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I grew up with grandparents and parents whose memories I bless every day. My grandparents, Eastern European Jewish immigrants, spoke fluent Yiddish, as did my father. I miss the rich use of that language. But there was one Yiddish word I came to detest.
It was the word “schvartze”. Literally, the word meant “black.” But it was used in a way that had a most derisive and bigoted connotation.
My mother was a model of racial tolerance, and she absolutely refused to use the word “schvartze.” When I heard people of my parents’ or grandparents’ generation use the word “schvartze,” I would object immediately. The greatest American hero of my lifetime was, is, and always will be Jackie Roosevelt Robinson. His endurance and struggle against virulent racism on and off the baseball field was the leading inspiration for my involvement in the Civil Rights movement in the late 1960’s and early 1970’s.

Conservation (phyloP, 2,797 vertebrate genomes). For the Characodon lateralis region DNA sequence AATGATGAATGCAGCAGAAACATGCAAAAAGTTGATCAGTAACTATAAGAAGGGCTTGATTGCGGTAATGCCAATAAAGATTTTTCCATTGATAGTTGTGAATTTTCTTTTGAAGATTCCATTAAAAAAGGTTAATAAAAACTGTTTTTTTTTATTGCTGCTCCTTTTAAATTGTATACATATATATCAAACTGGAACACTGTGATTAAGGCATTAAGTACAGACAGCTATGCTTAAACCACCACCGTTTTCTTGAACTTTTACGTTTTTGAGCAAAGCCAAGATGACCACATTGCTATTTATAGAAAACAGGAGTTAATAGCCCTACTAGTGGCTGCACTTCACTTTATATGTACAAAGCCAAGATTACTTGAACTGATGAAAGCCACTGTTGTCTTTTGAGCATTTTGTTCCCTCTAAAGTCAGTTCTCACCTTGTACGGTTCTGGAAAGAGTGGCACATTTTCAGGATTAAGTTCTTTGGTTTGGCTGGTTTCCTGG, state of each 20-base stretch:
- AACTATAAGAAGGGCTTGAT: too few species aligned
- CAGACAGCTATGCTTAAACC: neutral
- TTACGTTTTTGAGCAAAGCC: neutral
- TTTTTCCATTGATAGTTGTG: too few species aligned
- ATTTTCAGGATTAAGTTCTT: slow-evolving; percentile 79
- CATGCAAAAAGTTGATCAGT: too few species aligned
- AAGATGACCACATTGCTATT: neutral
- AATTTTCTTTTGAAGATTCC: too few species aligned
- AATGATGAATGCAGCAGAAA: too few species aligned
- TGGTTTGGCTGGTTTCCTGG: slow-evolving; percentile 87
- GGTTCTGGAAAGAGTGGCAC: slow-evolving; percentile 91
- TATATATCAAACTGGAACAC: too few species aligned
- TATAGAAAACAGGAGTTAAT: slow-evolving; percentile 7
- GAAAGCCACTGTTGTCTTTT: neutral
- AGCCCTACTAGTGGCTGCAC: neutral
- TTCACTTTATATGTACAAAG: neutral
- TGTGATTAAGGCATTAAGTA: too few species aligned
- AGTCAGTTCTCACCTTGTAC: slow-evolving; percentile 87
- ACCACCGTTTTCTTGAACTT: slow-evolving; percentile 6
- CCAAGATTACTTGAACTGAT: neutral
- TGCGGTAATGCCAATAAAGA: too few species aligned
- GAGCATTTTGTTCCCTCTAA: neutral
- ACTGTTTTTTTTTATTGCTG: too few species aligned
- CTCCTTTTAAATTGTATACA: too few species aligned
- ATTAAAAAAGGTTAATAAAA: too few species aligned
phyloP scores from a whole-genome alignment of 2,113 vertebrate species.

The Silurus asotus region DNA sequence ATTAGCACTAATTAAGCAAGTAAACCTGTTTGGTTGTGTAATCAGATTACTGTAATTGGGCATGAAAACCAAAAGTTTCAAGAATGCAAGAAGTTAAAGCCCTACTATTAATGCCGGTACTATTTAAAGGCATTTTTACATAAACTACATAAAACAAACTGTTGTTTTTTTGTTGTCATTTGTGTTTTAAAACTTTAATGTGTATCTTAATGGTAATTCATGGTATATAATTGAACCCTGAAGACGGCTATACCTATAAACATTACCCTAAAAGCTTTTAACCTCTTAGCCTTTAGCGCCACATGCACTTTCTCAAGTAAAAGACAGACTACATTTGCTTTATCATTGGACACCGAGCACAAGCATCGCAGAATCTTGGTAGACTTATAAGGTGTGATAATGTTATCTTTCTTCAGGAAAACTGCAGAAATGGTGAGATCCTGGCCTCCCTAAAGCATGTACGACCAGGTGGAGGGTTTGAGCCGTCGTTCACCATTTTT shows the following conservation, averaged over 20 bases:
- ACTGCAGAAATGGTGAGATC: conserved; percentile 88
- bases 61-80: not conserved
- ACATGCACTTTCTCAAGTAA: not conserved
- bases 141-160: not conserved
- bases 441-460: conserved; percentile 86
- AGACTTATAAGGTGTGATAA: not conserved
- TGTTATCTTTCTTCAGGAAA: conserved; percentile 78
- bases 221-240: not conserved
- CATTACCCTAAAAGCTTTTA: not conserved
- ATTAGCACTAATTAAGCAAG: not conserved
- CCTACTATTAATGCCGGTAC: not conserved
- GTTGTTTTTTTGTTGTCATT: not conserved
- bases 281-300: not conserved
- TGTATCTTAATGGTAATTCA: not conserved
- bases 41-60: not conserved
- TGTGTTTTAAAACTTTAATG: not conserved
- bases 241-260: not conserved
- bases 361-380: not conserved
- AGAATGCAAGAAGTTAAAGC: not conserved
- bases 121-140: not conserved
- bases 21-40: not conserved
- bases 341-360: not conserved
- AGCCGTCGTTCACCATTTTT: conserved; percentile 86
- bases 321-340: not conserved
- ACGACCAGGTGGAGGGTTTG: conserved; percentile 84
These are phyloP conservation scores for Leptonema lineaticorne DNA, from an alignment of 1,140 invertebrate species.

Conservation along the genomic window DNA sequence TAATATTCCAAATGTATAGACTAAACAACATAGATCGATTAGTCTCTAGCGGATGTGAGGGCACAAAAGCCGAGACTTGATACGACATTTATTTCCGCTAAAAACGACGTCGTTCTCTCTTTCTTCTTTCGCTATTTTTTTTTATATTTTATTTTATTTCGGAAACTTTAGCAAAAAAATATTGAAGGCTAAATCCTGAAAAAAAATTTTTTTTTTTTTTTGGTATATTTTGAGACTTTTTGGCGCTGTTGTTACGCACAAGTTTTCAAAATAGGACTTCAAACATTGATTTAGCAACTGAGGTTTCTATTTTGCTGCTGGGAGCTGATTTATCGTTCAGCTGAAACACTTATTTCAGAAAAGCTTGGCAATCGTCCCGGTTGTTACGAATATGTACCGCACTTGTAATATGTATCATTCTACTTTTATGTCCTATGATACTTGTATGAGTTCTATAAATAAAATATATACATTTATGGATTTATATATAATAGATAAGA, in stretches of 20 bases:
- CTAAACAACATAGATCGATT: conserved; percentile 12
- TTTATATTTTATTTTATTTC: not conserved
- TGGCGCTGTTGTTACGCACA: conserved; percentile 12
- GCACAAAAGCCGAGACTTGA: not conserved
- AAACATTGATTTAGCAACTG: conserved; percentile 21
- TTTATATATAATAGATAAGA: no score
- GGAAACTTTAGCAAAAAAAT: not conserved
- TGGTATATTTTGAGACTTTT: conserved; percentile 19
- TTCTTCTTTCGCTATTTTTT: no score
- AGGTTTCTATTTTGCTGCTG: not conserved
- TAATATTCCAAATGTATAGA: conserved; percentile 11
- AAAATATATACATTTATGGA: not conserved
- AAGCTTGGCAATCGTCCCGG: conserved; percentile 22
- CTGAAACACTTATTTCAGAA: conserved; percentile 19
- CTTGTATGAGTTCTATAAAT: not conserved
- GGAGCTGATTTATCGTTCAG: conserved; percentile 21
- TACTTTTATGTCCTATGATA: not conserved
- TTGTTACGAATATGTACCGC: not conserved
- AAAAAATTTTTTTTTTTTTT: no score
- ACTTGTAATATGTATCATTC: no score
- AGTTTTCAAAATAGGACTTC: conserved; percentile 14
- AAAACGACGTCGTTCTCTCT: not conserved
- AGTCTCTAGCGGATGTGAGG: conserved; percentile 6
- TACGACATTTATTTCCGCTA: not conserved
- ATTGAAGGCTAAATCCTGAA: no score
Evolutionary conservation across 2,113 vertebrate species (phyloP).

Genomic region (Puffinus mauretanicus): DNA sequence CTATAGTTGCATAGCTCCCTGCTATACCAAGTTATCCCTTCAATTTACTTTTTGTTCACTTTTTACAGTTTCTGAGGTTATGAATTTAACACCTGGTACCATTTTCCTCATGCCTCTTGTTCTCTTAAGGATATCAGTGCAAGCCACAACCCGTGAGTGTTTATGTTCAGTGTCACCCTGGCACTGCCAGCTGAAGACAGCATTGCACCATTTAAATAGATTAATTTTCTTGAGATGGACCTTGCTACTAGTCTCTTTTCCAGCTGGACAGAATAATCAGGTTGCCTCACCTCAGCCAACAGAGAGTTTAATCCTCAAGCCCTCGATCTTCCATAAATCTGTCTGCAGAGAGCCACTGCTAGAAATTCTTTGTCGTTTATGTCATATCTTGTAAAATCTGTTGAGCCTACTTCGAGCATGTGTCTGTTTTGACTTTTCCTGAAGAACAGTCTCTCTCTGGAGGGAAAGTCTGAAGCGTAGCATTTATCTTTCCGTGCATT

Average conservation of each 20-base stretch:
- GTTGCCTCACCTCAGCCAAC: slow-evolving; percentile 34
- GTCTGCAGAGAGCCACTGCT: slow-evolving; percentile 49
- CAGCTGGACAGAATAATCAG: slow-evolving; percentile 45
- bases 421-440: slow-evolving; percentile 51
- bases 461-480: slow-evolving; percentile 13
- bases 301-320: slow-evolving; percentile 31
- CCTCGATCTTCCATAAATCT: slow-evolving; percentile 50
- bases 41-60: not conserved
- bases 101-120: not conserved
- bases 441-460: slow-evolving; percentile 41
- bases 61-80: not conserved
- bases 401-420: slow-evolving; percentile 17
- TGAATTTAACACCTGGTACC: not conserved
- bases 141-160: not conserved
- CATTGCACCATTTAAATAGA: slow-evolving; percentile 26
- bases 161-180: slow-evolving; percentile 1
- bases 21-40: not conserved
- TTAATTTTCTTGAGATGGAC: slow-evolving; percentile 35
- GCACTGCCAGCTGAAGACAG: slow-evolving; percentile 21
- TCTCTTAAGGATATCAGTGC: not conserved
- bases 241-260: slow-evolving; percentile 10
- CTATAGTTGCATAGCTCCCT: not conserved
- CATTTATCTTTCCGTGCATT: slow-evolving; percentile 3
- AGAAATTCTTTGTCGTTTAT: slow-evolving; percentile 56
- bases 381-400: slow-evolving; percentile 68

As Dr. Martin Luther King, Jr. once told former Brooklyn Dodger great pitcher Don Newcombe, it was the struggle and triumph of Jackie Roosevelt Robinson over the most virulent racism of white racist players and fans in the 1940’s and 1950’s that paved the way for King’s later triumphs in the civil rights arena in the 1960’s. And I will always bless the memory of the late Dr. King as well for his firm and unwavering support for the survival and security of the State of Israel.
I had this in mind in September, 1969 when I took part in a civil rights march in downtown Pittsburgh protesting the local builders trade unions’ discrimination against admission of prospective African-American construction workers.
I had the good fortune that day to march next to former Detroit Lions and Pittsburgh Steelers great running back John Henry Johnson. When we reached the site of a tall office building then under construction, we had objects thrown at us from above by white construction workers. Being next to John Henry Johnson, I wasn’t fearful in the event of an outbreak of violence.